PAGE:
A frequently asked question by many of my clients during a piano tuning is “will my piano ever need new strings?”
If a string snaps during the tuning process a small charge is made for a new string around £20 for a new string if it’s in the bass (a bit less if in the tenor or treble section) and £20 labour to fit the string. Putting a new string on takes me about 20 minutes. I would say a string breaks in about one in every hundred jobs so it’s not uncommon, but not something to be unduly concerned about.
If a string is missing from a piano it isn’t ideal, but one string missing isn’t going to effect the overall tension enough to cause problems. It can take between a week and a month for a bass string to be remade and sent back to me. If it’s in the very low end of the piano then the note won’t strike as the hammers for those keys only strike one string each. The upper bass the note will sound slightly weaker as the hammer will hit one string instead of two.
In the middle and treble sections things get a little more complicated and regular piano wire is used up here. Some of them are connected to the hitch pins with a coil at the other side of the string. Most of them wrap around the hitch pin meaning that if a string snaps in this section the hammer effectively hits two strings or one string depending on which string has snapped.
Re-stringing a whole piano is expensive (£2000+), but if it was part of a restoration process for an old but high-end piano, it might be worth it if done in conjunction with the replacement of a dried-out wrest plank and loose, rusted wrest pins. As a general rule, most pianos on the market would not benefit enough from such a process to be worth such an expenditure. I have found that many of the pianos I’ve encountered while piano tuning in West Yorkshire have some rusty strings and while this will negatively effect the tone, there are other much worse factors in tonal degradation. Rusty strings can also be cleaned on request, though again, much care has to be taken with health and safety plus the fragility of certain strings.
New strings do have an impact on the sound of a piano but there are so many other factors that contribute to good tone. And do you know what the most important one is? You guessed it: having your piano tuned and serviced regularly. Please get in touch with the Leeds piano tuner today to book your piano tuning: 0754 266 7040
For the last five years I have dealt primarily with piano tuning, repairs and regulation – these are the areas I feel most comfortable with and are the jobs I carry out on a day to day basis. While training at Lincoln College in the early part of this decade, I also studied piano restoration extensively – these lessons took up a third of my study time, and while piano restoration requires a full workshop, I have these skills ingrained in my memory. During my career as a Leeds piano tuner, there have been one or two jobs in area of restoration that I have declined to carry out, chiefly because I lacked the tools and/or work space to carry out the jobs to a sufficiently high standard. However, once I have access to my new workshop (late July 2019), I can start to rejig my memory on how to perform several frequently requested restoration services (mainly linked to aesthetics). Two of the most popular that spring to mind are:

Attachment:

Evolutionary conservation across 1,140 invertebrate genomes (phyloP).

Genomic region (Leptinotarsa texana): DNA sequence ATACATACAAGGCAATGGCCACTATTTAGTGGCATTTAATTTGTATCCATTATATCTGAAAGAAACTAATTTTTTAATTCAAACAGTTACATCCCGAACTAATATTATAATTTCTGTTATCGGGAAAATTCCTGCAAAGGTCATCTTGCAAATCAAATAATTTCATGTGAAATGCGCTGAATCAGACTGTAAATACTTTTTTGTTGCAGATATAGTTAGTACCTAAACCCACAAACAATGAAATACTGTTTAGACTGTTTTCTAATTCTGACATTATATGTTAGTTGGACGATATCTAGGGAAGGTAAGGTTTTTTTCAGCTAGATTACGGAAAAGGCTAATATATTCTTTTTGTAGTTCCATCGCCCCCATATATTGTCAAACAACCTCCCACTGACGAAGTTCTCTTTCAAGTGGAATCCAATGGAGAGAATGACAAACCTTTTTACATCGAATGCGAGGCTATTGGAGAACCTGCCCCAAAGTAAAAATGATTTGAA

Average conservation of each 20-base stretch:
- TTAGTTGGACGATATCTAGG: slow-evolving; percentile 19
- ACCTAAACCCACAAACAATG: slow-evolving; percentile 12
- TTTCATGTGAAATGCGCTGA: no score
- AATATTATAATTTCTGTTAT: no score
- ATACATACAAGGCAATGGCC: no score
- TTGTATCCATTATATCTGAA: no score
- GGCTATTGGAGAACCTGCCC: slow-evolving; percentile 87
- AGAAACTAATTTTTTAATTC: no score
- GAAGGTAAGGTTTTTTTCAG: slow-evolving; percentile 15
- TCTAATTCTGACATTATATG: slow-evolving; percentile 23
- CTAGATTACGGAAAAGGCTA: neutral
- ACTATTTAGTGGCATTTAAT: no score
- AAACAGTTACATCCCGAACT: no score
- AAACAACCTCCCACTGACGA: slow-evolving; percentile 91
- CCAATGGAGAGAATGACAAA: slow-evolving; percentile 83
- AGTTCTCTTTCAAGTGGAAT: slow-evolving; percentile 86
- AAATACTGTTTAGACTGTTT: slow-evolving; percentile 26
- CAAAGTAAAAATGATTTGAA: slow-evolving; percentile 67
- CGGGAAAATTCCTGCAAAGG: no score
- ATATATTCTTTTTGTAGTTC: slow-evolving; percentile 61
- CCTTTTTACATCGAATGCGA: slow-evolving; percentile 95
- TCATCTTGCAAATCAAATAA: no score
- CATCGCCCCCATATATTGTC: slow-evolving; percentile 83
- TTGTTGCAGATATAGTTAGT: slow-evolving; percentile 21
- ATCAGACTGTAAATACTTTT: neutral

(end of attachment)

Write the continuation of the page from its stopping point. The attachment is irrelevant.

- Re-finishing are re-polishing. I can do this once I have access to a workshop with an array of high gloss, french and spray polishes. If your piano’s case is scratched or damaged I can bring it back to life.
- Fitting piano castors – a frequent request I have to turn down until I’m in possession of piano lifting equipment (all of which are extremely expensive to buy). One of the first things I will buy for my workshop will be a portable bench truck – this will allow me to tilt a piano on its back in order to change the castors. I can then offer this service to my Leeds and Bradford clients – many older overdamped pianos are often in need of new castors. I can re-fit them at the end of the piano tuning once we’ve discussed the extra cost.
Keep reading my Leeds piano tuning blog for more information.
Firstly, if you live in Leeds don’t worry – I’ll still be piano tuning at least four or five days a week in Leeds and Bradford – that won’t change. However, I will also be spending at least one day a week in my workshop down in the Ranmoor area of Sheffield, where I will be focusing on piano resoration as well – something I enjoy and find more rewarding than piano tuning. The workshop has been purchased but won’t be in operation until at least August of 2019, as I am in the process of buying the piano restoration tools I need. I also need to make sure it’s well-stocked with woods, polishes, action parts (different sized hammers, flanges, jacks, whippens, screws), piano wire, piano key coverings and so on, all of which will ensure I can carry out a full, thorough and first-rate restoration job on every piano that comes my way.
If you have a Leeds piano you’d like to sell or donate, I will accept pianos on the following brands for a restoration:
If you have a high-end piano of a different brand, I might be interested anyway. I am unlikely to accept a overdamped piano and will certainly reject straight-strung pianos (they’re not worth the cost of new parts) even if they have sentimental value to the customer. Piano restoration is a painstaking and arduous job, but when you bring a 100-year-old Bechstein back to life, it is certainly worth the effort!
– Richard, Piano Tuner Leeds.